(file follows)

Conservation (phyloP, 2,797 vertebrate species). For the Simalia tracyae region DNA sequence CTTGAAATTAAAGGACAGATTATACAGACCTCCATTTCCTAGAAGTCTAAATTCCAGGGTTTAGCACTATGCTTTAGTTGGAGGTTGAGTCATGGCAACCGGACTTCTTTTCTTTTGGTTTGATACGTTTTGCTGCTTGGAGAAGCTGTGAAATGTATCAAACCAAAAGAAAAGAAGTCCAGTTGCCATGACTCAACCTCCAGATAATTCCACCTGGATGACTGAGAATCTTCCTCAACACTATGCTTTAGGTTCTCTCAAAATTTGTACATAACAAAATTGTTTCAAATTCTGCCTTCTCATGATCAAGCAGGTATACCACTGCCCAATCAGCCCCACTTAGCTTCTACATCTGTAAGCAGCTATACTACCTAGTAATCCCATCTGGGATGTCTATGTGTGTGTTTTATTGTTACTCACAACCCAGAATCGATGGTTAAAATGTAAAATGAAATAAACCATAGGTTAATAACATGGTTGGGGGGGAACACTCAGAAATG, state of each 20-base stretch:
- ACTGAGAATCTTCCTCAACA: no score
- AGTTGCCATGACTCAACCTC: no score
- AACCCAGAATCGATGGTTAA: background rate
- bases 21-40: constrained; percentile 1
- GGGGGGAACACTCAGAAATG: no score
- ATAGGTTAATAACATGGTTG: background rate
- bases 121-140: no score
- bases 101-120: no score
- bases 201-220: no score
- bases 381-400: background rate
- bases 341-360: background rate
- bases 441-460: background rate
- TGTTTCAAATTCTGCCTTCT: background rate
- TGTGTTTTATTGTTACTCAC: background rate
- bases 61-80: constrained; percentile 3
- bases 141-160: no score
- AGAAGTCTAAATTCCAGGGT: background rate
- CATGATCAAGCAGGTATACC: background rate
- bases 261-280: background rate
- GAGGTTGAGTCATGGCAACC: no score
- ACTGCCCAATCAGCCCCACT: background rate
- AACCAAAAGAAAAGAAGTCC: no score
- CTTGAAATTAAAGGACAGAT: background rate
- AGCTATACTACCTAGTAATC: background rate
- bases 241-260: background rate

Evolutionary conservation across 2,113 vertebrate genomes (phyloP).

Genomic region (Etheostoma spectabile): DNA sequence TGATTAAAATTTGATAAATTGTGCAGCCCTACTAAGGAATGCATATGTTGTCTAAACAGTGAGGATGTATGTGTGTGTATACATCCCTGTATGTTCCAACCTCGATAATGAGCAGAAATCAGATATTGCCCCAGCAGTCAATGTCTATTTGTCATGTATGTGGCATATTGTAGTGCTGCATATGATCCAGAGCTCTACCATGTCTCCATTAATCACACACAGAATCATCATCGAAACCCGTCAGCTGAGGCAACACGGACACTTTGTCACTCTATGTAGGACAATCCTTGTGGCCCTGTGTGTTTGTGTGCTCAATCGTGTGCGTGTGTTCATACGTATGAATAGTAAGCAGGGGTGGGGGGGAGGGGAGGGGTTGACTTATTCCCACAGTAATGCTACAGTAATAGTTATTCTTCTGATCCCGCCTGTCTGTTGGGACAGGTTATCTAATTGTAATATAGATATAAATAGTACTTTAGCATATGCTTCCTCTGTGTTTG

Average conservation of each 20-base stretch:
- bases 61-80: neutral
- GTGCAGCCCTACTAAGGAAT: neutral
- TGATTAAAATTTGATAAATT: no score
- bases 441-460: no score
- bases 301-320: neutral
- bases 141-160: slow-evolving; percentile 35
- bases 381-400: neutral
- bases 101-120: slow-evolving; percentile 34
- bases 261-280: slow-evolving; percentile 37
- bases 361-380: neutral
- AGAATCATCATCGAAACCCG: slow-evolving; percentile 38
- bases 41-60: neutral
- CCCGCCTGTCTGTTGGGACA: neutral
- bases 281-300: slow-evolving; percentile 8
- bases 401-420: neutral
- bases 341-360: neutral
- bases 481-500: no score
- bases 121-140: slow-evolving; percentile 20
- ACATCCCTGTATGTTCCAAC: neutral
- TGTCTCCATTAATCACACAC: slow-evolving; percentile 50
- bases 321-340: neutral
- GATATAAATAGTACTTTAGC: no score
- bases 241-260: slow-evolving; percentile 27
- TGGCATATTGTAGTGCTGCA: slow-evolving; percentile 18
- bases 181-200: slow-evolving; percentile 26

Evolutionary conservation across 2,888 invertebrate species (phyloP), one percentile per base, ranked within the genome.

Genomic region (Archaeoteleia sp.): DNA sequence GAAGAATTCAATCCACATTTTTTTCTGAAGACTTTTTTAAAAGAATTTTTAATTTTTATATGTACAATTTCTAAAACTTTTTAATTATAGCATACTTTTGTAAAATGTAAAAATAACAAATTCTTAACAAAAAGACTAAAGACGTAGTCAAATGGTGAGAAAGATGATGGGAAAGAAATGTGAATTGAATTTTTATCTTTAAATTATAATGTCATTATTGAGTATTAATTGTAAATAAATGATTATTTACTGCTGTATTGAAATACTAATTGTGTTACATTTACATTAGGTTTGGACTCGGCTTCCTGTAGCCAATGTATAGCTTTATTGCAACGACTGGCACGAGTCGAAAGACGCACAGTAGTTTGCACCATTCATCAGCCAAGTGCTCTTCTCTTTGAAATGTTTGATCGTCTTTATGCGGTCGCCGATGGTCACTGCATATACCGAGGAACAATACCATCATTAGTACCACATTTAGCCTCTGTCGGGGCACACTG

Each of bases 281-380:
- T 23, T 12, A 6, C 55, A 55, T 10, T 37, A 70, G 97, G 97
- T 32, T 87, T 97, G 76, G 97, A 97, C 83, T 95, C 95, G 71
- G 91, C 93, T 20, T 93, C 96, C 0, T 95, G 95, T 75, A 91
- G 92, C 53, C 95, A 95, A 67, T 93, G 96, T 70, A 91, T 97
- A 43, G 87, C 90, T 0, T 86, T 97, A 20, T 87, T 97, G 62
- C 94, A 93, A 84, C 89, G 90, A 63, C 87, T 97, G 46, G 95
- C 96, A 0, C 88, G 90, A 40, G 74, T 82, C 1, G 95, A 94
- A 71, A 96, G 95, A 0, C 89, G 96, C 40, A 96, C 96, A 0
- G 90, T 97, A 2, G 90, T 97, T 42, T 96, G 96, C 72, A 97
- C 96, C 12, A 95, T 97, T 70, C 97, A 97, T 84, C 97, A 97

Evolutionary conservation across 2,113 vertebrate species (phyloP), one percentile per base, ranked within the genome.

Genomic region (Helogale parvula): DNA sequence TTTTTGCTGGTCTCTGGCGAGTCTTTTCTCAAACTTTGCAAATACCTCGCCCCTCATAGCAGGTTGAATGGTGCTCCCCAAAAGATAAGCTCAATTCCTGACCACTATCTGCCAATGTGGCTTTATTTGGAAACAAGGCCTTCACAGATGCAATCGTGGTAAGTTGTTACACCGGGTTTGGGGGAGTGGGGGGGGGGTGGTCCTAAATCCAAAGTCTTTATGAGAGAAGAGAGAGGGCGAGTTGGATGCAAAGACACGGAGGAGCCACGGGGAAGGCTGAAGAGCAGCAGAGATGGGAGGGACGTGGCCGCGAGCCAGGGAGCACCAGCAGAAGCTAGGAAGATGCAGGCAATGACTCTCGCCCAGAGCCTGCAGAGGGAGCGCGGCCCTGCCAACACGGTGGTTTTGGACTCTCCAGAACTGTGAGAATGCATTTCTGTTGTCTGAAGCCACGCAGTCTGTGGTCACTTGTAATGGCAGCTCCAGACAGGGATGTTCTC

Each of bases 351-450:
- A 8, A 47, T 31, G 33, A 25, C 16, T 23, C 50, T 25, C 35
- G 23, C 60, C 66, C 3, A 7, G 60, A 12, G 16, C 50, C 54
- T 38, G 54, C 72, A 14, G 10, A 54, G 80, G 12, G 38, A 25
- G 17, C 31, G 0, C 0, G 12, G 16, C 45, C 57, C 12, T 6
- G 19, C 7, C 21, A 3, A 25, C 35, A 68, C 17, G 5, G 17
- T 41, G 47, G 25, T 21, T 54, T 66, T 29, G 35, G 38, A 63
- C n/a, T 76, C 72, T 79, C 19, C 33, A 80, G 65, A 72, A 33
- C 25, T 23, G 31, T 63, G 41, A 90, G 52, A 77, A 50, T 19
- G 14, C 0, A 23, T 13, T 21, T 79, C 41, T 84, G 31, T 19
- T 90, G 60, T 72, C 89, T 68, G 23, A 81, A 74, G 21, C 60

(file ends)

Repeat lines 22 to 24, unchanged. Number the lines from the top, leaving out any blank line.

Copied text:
- ACTGCCCAATCAGCCCCACT: background rate
- AACCAAAAGAAAAGAAGTCC: no score
- CTTGAAATTAAAGGACAGAT: background rate